Pathomechanisms of Contact Sensitization

Allergic Skin Diseases (L Fonacier, Section Editor)
Part of the following topical collections:
  1. Topical Collection on Allergic Skin Diseases

Abstract

Contact sensitization is the initial process involved in the development of an allergic reaction to xenobiotic environmental substances. Here, we briefly describe the differences between irritant and allergic contact dermatitis. Then, we highlight the essential steps involved in the development of an ACD reaction, i.e., the protein binding of haptens, genetic factors influencing the penetration of sensitizers into the skin, the different mechanisms driving the initial development of an inflammatory cytokine micromilieu enabling the full maturation of dendritic cells, the role of pre- and pro-haptens, antigen presentation and T cell activation via MHC and CD1 molecules, dendritic cell (DC) migration, and potential LC contribution as well as the different T cell subsets involved in ACD. In addition, we discuss the latest publications regarding factors that might influence the sensitizing potential such as repeated sensitizer application, penetration enhancers, humidity of the skin, microbiota, Tregs, and phthalates. Last but not least, we briefly touch upon novel targets for drug development that might serve as treatment options for ACD.

Keywords

Contact dermatitis Contact hypersensitivity Hapten Pathomechanism Potency Sensitization 

Abbreviations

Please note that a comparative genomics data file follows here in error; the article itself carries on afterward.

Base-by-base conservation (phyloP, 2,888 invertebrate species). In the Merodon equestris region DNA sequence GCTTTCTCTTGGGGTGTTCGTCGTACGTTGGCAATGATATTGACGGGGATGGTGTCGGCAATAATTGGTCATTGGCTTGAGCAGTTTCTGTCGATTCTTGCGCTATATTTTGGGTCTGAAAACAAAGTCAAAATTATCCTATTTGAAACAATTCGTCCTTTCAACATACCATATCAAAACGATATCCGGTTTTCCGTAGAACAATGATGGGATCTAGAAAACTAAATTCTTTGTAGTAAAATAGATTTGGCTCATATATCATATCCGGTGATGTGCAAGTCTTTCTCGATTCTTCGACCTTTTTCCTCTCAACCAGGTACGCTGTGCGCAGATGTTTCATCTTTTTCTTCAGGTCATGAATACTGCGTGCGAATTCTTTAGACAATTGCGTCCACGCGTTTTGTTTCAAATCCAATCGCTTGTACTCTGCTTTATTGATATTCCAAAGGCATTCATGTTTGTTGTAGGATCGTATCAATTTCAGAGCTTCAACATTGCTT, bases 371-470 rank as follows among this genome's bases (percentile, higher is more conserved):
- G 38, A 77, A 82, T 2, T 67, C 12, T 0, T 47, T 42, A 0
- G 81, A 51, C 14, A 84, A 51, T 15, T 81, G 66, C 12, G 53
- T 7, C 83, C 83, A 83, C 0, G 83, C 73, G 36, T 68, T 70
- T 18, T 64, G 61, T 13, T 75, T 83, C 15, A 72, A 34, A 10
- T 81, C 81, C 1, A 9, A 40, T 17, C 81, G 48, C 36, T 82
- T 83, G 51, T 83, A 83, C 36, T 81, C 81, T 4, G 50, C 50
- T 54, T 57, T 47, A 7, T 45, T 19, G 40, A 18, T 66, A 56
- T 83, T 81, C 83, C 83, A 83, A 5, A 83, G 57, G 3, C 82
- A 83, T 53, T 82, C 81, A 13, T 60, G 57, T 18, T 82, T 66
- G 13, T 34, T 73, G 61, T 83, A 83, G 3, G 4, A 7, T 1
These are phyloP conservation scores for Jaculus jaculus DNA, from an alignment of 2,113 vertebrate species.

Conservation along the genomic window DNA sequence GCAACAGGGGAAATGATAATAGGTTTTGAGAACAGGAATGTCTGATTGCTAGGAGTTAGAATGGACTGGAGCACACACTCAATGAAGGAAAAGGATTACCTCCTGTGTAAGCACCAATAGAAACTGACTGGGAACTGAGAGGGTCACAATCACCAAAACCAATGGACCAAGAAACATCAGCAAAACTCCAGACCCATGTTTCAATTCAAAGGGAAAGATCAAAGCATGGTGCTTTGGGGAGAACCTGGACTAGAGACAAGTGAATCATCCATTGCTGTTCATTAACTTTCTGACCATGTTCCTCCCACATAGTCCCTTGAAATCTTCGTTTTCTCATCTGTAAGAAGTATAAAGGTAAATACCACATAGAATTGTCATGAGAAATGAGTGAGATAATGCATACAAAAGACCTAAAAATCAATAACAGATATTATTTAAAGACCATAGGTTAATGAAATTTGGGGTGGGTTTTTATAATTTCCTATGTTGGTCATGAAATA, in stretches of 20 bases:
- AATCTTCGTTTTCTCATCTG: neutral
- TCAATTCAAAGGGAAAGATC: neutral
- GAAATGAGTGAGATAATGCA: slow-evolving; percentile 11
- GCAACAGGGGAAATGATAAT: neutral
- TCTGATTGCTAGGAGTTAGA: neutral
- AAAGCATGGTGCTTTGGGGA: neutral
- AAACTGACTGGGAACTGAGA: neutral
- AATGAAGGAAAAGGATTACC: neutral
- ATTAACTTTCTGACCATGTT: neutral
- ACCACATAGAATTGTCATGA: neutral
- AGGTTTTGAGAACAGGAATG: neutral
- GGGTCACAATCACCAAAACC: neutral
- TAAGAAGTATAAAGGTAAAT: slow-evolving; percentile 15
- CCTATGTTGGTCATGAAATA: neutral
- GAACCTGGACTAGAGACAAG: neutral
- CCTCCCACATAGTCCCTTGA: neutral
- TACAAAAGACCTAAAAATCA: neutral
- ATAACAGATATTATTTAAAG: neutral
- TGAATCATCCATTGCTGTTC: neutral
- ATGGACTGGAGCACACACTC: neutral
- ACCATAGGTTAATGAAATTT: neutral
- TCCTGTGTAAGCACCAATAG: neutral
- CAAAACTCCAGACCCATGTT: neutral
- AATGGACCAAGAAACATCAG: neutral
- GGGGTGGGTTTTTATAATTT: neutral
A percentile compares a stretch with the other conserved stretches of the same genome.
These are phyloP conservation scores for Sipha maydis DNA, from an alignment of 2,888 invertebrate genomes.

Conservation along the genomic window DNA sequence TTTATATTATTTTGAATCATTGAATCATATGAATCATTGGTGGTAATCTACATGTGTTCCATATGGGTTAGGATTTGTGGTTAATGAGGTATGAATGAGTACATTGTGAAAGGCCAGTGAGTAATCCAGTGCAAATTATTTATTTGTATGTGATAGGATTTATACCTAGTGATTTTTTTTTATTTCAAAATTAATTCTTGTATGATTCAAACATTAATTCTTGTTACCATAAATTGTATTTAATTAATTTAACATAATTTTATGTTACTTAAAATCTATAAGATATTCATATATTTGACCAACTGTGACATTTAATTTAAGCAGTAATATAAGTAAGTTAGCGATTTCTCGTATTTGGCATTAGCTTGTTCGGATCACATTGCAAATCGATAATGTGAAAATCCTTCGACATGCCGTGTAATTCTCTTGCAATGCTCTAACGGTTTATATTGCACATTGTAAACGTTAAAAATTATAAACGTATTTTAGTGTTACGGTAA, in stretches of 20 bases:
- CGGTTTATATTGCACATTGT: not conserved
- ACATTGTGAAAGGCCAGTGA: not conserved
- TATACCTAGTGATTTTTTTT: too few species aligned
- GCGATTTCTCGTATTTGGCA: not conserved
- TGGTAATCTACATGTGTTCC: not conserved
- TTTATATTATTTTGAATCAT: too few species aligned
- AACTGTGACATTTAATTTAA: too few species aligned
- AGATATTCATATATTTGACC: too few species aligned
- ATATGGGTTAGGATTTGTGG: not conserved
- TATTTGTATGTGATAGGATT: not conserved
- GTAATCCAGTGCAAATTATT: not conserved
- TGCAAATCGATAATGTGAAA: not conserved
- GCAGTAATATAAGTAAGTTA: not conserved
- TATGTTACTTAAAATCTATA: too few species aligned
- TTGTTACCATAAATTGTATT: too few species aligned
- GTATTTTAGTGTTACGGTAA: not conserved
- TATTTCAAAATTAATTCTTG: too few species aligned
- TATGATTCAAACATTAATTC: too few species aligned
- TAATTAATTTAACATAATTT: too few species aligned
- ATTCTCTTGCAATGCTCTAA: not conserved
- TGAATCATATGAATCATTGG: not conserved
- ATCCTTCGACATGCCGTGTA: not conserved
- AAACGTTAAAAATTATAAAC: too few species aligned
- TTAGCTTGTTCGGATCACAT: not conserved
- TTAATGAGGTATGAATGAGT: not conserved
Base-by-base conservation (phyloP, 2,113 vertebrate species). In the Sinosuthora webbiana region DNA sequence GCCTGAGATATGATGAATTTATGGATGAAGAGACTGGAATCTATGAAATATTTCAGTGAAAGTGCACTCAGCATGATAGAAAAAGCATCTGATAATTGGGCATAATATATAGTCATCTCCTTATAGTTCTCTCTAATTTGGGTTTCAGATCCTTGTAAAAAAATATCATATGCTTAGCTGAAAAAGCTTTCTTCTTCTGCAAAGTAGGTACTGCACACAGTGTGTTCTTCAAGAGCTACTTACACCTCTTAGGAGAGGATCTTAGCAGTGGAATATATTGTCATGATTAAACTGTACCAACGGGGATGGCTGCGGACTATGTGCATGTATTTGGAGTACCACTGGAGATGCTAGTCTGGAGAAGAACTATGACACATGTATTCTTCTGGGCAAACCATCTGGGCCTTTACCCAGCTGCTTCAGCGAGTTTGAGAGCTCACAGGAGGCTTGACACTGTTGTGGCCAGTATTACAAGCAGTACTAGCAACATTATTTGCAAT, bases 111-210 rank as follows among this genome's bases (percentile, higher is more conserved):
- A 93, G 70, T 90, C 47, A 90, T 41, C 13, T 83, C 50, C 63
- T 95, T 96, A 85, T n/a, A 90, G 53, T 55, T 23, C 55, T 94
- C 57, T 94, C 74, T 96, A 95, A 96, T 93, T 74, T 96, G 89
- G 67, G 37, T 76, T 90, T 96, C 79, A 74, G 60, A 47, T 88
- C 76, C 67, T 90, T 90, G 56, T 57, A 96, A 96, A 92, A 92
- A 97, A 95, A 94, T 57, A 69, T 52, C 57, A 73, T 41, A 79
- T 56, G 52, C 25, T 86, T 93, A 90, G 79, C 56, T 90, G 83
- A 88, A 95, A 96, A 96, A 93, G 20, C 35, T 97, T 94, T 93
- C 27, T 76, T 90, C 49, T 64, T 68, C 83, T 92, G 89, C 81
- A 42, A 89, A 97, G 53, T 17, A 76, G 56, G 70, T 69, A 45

ACD

Allergic contact dermatitis

ATP

Adenosine triphosphate

CD

Contact dermatitis

CHS

Contact hypersensitivity

DAMP

Damage-associated molecular pattern

DNCB

2,4-Dinitro-1-chlorobenzene

DNFB

2,4-Dinitro-1-fluorobenzene

DINP

Di-iso-nonyl phthalate

FITC

Fluorescein isothiocyanate

HBD

Human beta defensin

HMGB1

High-mobility group box 1

HSA

Human serum albumin

ICD

Irritant contact dermatitis

LN

Lymph node

MCI

Methylchloroisothiazolinone

OXA

Oxazolone

SDS

Sodium dodecylsulfate

PPD

Para phenylenediamine

QSAR

Quantitative structure-activity relationship

TCR

T cell receptor

TLR

Toll-like receptor

TRM

(Skin) resident memory T cell

TCM

(Lymph node) resident central memory T cell

Notes

Compliance with Ethics Guidelines

Conflict of Interest

The authors declare no conflicts of interest relevant to this manuscript.

Human and Animal Rights and Informed Consent

This article does not contain any studies with human or animal subjects performed by any of the authors.

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© Springer Science+Business Media, LLC 2017

Authors and Affiliations

  1. 1.Allergy Research Group, Department of DermatologyMedical Center-University of Freiburg, Faculty of Medicine, University of FreiburgFreiburg im BreisgauGermany

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